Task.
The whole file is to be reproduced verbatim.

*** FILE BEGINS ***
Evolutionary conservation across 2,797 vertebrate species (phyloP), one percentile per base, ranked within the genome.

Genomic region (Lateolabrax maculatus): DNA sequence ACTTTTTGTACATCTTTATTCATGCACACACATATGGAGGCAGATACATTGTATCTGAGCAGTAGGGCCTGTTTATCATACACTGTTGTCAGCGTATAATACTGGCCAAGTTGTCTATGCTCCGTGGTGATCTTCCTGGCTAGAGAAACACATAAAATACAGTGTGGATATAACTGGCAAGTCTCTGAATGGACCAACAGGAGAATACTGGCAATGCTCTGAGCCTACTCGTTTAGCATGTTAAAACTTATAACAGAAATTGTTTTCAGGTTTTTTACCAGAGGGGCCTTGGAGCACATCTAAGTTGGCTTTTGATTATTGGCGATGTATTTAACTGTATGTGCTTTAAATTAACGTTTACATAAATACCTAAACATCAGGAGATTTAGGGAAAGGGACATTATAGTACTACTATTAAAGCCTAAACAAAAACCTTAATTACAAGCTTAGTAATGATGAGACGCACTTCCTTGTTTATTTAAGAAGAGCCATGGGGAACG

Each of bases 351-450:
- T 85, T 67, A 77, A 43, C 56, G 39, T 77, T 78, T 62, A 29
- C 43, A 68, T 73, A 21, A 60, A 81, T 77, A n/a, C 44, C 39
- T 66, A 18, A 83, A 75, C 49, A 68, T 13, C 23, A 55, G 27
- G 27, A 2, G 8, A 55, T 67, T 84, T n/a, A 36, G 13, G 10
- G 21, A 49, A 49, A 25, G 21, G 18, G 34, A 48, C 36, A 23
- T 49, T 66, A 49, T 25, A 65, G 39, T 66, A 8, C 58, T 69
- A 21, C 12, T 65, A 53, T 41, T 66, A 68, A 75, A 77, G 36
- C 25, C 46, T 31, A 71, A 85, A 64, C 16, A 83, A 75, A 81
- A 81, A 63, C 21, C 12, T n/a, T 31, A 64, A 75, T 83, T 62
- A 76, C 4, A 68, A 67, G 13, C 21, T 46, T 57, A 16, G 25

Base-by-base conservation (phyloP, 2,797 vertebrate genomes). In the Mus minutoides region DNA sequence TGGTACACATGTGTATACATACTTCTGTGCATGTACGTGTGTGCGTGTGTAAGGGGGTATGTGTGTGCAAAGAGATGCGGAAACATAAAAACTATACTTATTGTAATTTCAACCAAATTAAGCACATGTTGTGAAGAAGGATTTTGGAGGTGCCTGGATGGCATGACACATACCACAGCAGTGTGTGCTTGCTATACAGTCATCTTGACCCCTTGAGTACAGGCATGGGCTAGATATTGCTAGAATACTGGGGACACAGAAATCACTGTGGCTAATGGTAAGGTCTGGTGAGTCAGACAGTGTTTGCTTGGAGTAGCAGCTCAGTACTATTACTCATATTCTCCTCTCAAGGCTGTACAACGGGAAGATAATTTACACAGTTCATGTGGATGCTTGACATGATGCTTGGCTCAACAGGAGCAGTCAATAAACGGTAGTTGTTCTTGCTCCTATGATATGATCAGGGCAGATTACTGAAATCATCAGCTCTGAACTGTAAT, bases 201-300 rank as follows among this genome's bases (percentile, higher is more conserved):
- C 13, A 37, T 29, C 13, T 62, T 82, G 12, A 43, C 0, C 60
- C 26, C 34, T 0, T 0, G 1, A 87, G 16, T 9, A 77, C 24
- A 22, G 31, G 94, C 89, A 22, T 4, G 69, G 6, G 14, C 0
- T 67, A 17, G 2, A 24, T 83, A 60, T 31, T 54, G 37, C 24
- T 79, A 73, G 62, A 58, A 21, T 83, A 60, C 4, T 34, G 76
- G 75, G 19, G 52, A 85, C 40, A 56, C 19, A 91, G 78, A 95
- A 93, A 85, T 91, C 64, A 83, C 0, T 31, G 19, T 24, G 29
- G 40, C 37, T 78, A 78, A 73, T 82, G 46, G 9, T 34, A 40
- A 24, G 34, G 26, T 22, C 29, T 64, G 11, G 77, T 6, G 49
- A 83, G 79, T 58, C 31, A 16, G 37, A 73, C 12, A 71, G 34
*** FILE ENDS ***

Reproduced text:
Evolutionary conservation across 2,797 vertebrate species (phyloP), one percentile per base, ranked within the genome.

Genomic region (Lateolabrax maculatus): DNA sequence ACTTTTTGTACATCTTTATTCATGCACACACATATGGAGGCAGATACATTGTATCTGAGCAGTAGGGCCTGTTTATCATACACTGTTGTCAGCGTATAATACTGGCCAAGTTGTCTATGCTCCGTGGTGATCTTCCTGGCTAGAGAAACACATAAAATACAGTGTGGATATAACTGGCAAGTCTCTGAATGGACCAACAGGAGAATACTGGCAATGCTCTGAGCCTACTCGTTTAGCATGTTAAAACTTATAACAGAAATTGTTTTCAGGTTTTTTACCAGAGGGGCCTTGGAGCACATCTAAGTTGGCTTTTGATTATTGGCGATGTATTTAACTGTATGTGCTTTAAATTAACGTTTACATAAATACCTAAACATCAGGAGATTTAGGGAAAGGGACATTATAGTACTACTATTAAAGCCTAAACAAAAACCTTAATTACAAGCTTAGTAATGATGAGACGCACTTCCTTGTTTATTTAAGAAGAGCCATGGGGAACG

Each of bases 351-450:
- T 85, T 67, A 77, A 43, C 56, G 39, T 77, T 78, T 62, A 29
- C 43, A 68, T 73, A 21, A 60, A 81, T 77, A n/a, C 44, C 39
- T 66, A 18, A 83, A 75, C 49, A 68, T 13, C 23, A 55, G 27
- G 27, A 2, G 8, A 55, T 67, T 84, T n/a, A 36, G 13, G 10
- G 21, A 49, A 49, A 25, G 21, G 18, G 34, A 48, C 36, A 23
- T 49, T 66, A 49, T 25, A 65, G 39, T 66, A 8, C 58, T 69
- A 21, C 12, T 65, A 53, T 41, T 66, A 68, A 75, A 77, G 36
- C 25, C 46, T 31, A 71, A 85, A 64, C 16, A 83, A 75, A 81
- A 81, A 63, C 21, C 12, T n/a, T 31, A 64, A 75, T 83, T 62
- A 76, C 4, A 68, A 67, G 13, C 21, T 46, T 57, A 16, G 25

Base-by-base conservation (phyloP, 2,797 vertebrate genomes). In the Mus minutoides region DNA sequence TGGTACACATGTGTATACATACTTCTGTGCATGTACGTGTGTGCGTGTGTAAGGGGGTATGTGTGTGCAAAGAGATGCGGAAACATAAAAACTATACTTATTGTAATTTCAACCAAATTAAGCACATGTTGTGAAGAAGGATTTTGGAGGTGCCTGGATGGCATGACACATACCACAGCAGTGTGTGCTTGCTATACAGTCATCTTGACCCCTTGAGTACAGGCATGGGCTAGATATTGCTAGAATACTGGGGACACAGAAATCACTGTGGCTAATGGTAAGGTCTGGTGAGTCAGACAGTGTTTGCTTGGAGTAGCAGCTCAGTACTATTACTCATATTCTCCTCTCAAGGCTGTACAACGGGAAGATAATTTACACAGTTCATGTGGATGCTTGACATGATGCTTGGCTCAACAGGAGCAGTCAATAAACGGTAGTTGTTCTTGCTCCTATGATATGATCAGGGCAGATTACTGAAATCATCAGCTCTGAACTGTAAT, bases 201-300 rank as follows among this genome's bases (percentile, higher is more conserved):
- C 13, A 37, T 29, C 13, T 62, T 82, G 12, A 43, C 0, C 60
- C 26, C 34, T 0, T 0, G 1, A 87, G 16, T 9, A 77, C 24
- A 22, G 31, G 94, C 89, A 22, T 4, G 69, G 6, G 14, C 0
- T 67, A 17, G 2, A 24, T 83, A 60, T 31, T 54, G 37, C 24
- T 79, A 73, G 62, A 58, A 21, T 83, A 60, C 4, T 34, G 76
- G 75, G 19, G 52, A 85, C 40, A 56, C 19, A 91, G 78, A 95
- A 93, A 85, T 91, C 64, A 83, C 0, T 31, G 19, T 24, G 29
- G 40, C 37, T 78, A 78, A 73, T 82, G 46, G 9, T 34, A 40
- A 24, G 34, G 26, T 22, C 29, T 64, G 11, G 77, T 6, G 49
- A 83, G 79, T 58, C 31, A 16, G 37, A 73, C 12, A 71, G 34